Roman and Mediaeval History, Illlustrated Travel Journals, Mediaeval Literature, Geology

  Saltus Teutoburgiensis

The German woods were proverbial in Latin literature, dark, impenetrable, hostile. It became a topos, a metaphor for a country that would not become a Roman province. Sure, Germany was more densely forested than today, but even in 9 AD there were populated areas, clearings, fields, pasture, and settlements, some along the Main and Neckar rivers and in the Wetterau plain already oppidum-sized. The Romans had built fortified camps as far east as Hedemünden at the Werra (Weser and Werra, the Roman Visurgis, are the same river*), the kernel of a Roman system of settlements and roads, left unfinished after Tiberius called the army back in 16 AD. The disaster in 9 AD reinforced the Scary German Woods-topos, and the German woods were present in Latin literature about Germania ever since until the Vandals, Burgundians, Suevi and Alemanni crossed the frozen Rhine in 406 AD and in the years to follow founded their Germanic kingdoms in Gallia and Hispania, exchanging their woods for olive groves and fertile fields.

The wood (Kalkriese again) looks rather pleasant here, a fresh green in the morning sun, much different from the day long rain the Romans experienced two thousand years back in the same spot.

But if you walk some 50 metres into the wood, it becomes a lot more like what the Romans saw. Boggy ground, dense foliage, trees hindering the way. And German altars, places where they spoke to their gods, that contrary to the Celtic ones, never made it into the Romano-Greek-Mithraic pantheon.

I would have liked to also see the skeleton of a Roman on an altar, and his skull on a pole, but since the park is visited by children, I assume it was considered too scary. I bet for some horse-loving teenage girls that hide is scary enough.

But you can bet I'll use that image somewhere in my books. :)

* The old Germanic forms of both names are something like Visera / Wesera, and in some German dialects a so called rhotazism took place, that is, a -s- between two vowels became a -r-. Since Germanic languages stress the first syllable of a word, the following syllables are prone to get contracted or weakened. Werera soon became Werra, while Wesera weakened the final -a- into -e- and finally lost it altogether and became Weser. The border between the two names is given by the fact that a rather large river, the Fulda, confluences into the Weser, and that looks as if Fulda and Werra join and become a new river. The name goes back to an Indoeuropean root *uis- that means 'water' and is also in the word Whisky.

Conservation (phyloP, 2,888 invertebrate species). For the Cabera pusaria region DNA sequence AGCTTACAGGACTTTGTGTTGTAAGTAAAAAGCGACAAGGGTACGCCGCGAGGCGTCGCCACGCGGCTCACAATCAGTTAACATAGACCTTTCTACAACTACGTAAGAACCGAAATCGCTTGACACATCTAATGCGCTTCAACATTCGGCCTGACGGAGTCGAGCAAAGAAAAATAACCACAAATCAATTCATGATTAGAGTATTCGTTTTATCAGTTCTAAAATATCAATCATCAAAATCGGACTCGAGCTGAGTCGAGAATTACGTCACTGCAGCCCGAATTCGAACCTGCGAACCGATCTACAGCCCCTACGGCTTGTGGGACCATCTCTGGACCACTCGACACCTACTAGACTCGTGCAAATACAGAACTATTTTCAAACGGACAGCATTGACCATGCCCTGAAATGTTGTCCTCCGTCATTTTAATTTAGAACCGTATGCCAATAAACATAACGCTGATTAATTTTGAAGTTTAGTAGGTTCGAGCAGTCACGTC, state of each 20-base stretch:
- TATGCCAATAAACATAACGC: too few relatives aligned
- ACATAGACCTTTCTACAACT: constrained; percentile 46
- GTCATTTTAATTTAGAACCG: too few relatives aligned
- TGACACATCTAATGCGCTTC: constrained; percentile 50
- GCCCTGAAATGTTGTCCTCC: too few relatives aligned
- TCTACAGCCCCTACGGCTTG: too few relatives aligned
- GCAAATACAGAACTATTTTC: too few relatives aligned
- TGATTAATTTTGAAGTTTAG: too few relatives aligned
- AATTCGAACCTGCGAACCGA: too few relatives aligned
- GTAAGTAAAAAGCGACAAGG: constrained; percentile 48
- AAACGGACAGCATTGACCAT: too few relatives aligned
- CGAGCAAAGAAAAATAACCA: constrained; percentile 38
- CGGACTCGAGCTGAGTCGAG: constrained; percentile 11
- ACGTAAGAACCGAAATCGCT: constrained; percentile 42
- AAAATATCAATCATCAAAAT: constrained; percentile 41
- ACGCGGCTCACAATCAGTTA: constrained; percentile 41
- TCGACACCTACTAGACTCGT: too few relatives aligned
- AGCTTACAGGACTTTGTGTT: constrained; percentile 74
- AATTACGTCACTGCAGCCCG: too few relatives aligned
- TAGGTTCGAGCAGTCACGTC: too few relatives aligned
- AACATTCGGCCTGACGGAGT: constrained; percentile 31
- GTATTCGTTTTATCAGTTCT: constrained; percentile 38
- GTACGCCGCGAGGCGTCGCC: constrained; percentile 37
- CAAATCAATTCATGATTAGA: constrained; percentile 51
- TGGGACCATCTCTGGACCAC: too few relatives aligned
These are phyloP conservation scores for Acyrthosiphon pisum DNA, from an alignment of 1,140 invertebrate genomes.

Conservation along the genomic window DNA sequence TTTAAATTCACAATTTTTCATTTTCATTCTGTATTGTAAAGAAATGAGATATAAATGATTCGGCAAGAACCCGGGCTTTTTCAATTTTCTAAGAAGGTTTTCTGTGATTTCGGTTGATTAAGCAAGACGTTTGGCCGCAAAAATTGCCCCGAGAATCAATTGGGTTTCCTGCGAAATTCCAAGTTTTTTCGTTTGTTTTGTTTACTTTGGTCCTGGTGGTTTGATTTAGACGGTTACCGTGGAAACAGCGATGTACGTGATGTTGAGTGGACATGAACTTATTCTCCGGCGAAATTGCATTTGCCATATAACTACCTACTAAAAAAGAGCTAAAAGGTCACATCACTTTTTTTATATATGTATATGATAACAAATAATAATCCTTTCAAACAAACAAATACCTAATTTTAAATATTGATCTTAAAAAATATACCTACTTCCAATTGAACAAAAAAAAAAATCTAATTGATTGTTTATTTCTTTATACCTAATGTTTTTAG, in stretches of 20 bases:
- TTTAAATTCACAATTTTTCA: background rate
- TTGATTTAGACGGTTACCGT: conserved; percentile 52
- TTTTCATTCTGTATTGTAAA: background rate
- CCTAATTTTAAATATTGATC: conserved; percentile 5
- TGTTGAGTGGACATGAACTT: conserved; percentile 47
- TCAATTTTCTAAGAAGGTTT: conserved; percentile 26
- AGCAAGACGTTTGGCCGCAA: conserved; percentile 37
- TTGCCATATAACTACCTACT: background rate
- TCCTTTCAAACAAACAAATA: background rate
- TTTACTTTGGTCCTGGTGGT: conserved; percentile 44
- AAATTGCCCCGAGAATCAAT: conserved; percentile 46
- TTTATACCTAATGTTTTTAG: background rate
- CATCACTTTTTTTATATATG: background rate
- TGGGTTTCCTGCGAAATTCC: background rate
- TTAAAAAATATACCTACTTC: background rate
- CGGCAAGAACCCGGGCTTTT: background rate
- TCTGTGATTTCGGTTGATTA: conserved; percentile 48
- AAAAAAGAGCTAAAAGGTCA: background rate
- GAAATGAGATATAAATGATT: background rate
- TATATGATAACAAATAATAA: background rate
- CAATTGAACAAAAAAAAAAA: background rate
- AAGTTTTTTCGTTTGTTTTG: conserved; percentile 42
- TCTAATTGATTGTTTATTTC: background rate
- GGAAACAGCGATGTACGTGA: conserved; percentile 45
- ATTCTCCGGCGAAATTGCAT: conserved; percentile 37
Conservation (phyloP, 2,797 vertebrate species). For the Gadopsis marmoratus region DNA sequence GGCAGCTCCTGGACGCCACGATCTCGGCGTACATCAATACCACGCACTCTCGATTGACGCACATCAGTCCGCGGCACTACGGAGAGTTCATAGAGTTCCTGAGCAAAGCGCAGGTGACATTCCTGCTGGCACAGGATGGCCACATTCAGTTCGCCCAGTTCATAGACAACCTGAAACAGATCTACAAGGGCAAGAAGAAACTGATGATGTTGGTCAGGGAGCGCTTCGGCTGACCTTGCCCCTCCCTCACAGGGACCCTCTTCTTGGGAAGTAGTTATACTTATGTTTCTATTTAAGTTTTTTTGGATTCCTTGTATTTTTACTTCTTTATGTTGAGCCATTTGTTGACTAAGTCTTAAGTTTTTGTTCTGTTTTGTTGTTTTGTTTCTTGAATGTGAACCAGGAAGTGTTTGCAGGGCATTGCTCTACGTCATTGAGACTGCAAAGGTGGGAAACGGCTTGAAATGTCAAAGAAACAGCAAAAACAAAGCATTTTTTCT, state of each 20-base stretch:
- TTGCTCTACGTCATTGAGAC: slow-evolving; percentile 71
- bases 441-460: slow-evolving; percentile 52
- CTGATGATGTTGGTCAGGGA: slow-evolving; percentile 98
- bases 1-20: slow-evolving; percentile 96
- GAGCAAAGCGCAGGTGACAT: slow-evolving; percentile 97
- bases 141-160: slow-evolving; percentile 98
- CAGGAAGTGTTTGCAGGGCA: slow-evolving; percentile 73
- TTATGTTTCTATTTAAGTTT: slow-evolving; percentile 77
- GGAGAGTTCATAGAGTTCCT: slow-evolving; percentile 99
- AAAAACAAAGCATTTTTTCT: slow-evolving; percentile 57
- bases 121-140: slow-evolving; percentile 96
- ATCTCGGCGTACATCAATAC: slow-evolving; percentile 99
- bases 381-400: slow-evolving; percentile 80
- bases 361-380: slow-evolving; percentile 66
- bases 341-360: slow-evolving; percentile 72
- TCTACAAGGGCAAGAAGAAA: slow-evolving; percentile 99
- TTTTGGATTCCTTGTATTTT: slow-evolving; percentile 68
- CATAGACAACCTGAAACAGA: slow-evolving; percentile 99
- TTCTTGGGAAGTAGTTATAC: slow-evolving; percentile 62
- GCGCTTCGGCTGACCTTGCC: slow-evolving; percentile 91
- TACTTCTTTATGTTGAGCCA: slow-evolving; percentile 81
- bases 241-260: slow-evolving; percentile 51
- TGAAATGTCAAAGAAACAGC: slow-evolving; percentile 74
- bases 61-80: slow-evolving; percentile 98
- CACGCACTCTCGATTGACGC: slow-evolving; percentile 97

That forest is familiar - except for ther curse marker.
Hey Gab I just read about your Visigoth/adoption book. Don't let the agent get you down. Not that they are wrong...
Evil Ed, bless his soul, told me that my own piece was too short. I started panicking and had a lot of people read my stuff and they all said not to add anything - they loved it. And its true, the story speaks for itself. Good luck and I love that type of Moses twist to your story!
Interesting essay, Gabriele...the horse skin is definitely creepy. d:))
isn't if funny how the Germans got blamed for woods the French and English (Gaul and Britons) had as well? :)

thanks for stopping by. I don't consider Kristin's post a let down - it just made me give that plot element a critical look. What she means to be overdone, imho, is the ones where the search for biological parents is the only plot of the book. That is not the case here. :)

I love horses, and I admit, I had to swallow when I first saw it. But taking the pics I got used to the sight.
How old is that horse hide? (Which would have sent me running in the opposite direction?)
not Roman, I think. :) I assume they replace it before it hangs in tatters.
I just love when you put up pictures and give the visual edge to your posts, reminding us of what it would have been like when. It's like traveling back in time.
Thanks, Sandra.
It'll get even better because I'm going to get my own digital camera for my birthday. No more sharing with my father - can you give me the camera, please, I want to take a pic of that; can you take a pic, I need it for my blog .... Or doing without when traveling alone and my father needs the camera himself (that's the reason I have but few pics of my Baltic Sea journey because I had to take the analog camera and scan them).
What always surprises me, though it should not,I suppose, in spite of the several thousand miles separating this forest and forests I have walked, how familar the landscape is.
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Miscellaneous musings of an aspiring Historical Fiction and Fantasy author. Illustrated essays on Roman, Dark Age and Mediaeval history, Mediaeval literature, and Geology. Some poetry translations and writing stuff. And lots of photos of old castles, cathedrals, Roman remains, and beautiful landscapes from Germany, the UK and Scandinavia.

All texts (except comments by guests) and photos (if no other copyright is noted) on this blog are copyright of Gabriele Campbell.

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Location: Germany

I'm a writer of Historical Fiction living in Germany. I got a MA in Literature, Scandinavian Studies, Linguistics and History, I'm interested in Archaeology and everything Roman and Mediaeval, an avid reader, opera enthusiast, traveller with a liking for foreign languages and odd rocks, and photographer.


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